The Golden Age of Danish Painting, 1790-1850
By Jason Edward Kaufman
Few museumgoers were aware that there ever was such an epoch as “The Golden Age of Danish Painting” when an exhibition by that name opened recently at The Metropolitan Museum of Art, promising to edify with exposure to the best of an unfamiliar and distinct national school (roughly 1790-1850). Edifying though it was, the 100 or so works on hand were less unusual than expected. Despite their diversity of authorship, subject, and style, and their having been loaned from comparatively remote Scandinavian collections, quite the contrary, they were exceedingly familiar, if not in actuality, then at least in feel. One was struck by their resemblance to better known works by painters from other periods or places, a congruence that contradicts the notion of coherent artistic identity circumscribed by national borders.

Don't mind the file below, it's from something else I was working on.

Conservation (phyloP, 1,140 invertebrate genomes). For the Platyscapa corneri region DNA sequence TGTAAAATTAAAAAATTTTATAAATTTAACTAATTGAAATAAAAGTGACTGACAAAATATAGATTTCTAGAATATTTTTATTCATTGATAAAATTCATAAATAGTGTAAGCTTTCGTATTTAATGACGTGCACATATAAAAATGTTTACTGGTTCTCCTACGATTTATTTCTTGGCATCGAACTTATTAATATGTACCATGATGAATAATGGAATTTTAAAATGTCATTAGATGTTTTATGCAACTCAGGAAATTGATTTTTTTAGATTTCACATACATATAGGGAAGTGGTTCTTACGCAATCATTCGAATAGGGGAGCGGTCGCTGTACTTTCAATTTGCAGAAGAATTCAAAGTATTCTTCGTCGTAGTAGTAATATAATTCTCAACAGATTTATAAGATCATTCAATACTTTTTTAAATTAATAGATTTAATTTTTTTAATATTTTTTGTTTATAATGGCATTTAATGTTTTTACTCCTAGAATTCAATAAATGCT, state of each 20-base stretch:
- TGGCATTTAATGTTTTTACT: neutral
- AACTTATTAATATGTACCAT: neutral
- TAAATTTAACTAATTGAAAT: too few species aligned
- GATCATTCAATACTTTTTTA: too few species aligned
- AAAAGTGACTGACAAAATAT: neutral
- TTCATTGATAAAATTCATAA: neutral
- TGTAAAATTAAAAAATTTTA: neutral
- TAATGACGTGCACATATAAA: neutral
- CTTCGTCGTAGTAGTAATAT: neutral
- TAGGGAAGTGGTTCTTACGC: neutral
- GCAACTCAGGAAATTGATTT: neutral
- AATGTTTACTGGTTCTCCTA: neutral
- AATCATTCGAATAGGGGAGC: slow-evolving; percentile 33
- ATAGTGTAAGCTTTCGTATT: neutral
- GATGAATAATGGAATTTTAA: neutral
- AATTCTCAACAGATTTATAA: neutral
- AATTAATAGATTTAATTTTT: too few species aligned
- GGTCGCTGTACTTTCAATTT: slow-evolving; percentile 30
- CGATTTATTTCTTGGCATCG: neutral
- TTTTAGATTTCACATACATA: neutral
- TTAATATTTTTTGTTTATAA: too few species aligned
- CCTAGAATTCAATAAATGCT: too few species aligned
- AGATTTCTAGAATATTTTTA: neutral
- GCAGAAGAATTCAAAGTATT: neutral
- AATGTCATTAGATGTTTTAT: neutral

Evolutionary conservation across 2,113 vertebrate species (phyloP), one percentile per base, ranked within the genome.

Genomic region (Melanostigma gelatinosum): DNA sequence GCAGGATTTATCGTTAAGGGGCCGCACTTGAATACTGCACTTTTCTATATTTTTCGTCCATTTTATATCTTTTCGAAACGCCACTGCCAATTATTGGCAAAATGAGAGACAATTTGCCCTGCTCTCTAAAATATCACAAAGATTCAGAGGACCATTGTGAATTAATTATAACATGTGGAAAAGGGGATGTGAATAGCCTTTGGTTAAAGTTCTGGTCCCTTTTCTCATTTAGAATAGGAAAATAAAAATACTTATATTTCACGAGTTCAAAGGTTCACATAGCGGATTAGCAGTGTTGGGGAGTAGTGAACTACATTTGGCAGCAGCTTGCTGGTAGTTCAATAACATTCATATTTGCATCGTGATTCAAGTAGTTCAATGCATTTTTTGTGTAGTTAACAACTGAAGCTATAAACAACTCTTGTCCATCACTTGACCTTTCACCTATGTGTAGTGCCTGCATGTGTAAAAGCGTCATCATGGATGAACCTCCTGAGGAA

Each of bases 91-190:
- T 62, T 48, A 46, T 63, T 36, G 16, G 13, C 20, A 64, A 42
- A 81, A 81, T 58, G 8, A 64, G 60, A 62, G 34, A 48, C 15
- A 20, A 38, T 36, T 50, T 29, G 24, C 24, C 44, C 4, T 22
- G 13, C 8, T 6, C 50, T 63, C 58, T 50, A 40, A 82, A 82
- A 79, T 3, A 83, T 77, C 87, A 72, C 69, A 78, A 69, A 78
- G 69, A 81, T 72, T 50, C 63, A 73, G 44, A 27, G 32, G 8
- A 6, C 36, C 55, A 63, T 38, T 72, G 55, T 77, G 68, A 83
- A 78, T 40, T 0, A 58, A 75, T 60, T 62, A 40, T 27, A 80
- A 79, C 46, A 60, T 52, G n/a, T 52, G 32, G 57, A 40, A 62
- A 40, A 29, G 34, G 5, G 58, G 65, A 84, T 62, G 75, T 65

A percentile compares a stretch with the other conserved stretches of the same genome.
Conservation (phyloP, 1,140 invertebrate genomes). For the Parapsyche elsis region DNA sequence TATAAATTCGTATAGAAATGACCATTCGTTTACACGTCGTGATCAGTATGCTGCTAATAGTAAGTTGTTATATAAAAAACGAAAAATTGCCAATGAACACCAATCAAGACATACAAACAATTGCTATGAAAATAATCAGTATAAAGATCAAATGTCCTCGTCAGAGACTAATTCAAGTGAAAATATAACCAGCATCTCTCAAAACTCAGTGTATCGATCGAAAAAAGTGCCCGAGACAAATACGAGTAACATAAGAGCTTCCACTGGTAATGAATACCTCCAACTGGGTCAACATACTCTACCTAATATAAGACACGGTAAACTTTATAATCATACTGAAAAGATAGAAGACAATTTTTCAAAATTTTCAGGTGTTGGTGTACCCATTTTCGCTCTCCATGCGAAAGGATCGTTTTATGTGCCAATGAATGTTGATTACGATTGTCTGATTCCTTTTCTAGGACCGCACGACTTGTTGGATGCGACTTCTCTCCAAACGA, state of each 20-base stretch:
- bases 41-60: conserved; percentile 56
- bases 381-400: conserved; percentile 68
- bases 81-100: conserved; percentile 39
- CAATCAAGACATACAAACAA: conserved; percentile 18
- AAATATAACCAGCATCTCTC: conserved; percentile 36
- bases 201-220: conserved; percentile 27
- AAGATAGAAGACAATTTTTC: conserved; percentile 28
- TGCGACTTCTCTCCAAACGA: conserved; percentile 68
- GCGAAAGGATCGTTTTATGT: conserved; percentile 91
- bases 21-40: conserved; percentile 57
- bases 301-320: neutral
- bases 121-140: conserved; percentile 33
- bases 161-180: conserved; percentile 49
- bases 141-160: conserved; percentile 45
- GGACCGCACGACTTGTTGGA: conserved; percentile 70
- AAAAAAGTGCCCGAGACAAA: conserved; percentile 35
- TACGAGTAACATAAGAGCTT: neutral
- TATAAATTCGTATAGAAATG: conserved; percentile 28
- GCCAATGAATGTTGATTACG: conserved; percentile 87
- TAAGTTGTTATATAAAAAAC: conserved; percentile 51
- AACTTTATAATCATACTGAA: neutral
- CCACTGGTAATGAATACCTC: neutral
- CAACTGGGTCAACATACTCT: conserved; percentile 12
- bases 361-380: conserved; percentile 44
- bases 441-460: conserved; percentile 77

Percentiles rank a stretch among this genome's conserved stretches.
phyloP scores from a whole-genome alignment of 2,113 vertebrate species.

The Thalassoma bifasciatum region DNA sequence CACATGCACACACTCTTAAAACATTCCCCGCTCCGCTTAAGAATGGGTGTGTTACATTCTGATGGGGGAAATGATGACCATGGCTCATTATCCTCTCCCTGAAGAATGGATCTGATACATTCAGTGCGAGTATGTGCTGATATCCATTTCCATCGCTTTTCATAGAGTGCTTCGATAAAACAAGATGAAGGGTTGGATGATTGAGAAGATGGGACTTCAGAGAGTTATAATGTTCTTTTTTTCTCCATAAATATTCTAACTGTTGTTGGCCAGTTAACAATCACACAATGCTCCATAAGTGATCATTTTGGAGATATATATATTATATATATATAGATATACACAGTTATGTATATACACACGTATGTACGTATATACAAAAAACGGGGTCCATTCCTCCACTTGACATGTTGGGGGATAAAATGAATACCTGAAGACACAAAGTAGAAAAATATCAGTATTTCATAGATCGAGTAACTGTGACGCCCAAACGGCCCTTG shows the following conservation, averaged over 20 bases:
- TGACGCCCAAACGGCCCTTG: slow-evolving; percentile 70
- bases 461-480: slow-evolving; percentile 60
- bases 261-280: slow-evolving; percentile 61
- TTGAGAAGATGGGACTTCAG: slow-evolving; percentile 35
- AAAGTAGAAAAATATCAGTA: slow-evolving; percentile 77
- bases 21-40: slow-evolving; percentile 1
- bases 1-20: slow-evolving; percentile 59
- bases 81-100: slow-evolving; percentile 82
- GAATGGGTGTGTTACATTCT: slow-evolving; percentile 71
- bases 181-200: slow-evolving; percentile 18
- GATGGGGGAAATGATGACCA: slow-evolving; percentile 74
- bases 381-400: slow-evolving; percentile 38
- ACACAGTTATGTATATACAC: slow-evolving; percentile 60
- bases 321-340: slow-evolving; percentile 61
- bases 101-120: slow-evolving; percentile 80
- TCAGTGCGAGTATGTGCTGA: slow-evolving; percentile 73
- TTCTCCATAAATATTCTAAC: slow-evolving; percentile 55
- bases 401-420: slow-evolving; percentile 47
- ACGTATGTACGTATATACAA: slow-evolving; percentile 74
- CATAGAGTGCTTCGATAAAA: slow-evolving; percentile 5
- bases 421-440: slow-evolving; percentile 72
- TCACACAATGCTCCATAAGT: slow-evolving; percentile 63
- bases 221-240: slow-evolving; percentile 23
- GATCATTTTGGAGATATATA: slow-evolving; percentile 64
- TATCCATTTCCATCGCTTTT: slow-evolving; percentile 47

That such should be the case is hardly surprising. Style is not so much an aspect of nationality as of culture, and European culture in many instances is trans-national. This is especially the case with regard to artistic culture, for the pursuit and appreciation of aesthetic excellence typically traverse political as well as temporal barriers. Courts, clerics, and collectors habitually have lured talent and treasures from beyond their immediate environs. And the well-to-do have always coveted creations of an earlier age, commingling the modes of many eras in a pluralistic present. The constant penchant of middle-class taste for the same reassuring quotidian themes — genre, landscape, and portraiture — has elicited surprisingly similar images from artists of disparate periods and polities. Like the market, training too is international and inter-generational. Each era’s leading academies attract a multinational mix of artists, and expose them to a common range of values, practices, and antique and old-master sources. The students return to their homes and pass their learning on to others who may themselves constitute what become known as “national schools.” Because so much depends on the rich hume of shared artistic traditions, the uniqueness of derivative “schools” is often less pronounced than art historians endeavor to convince us. This is manifestly the case with the Danish school, whose internationalism and relationship with earlier masters is abundantly evident.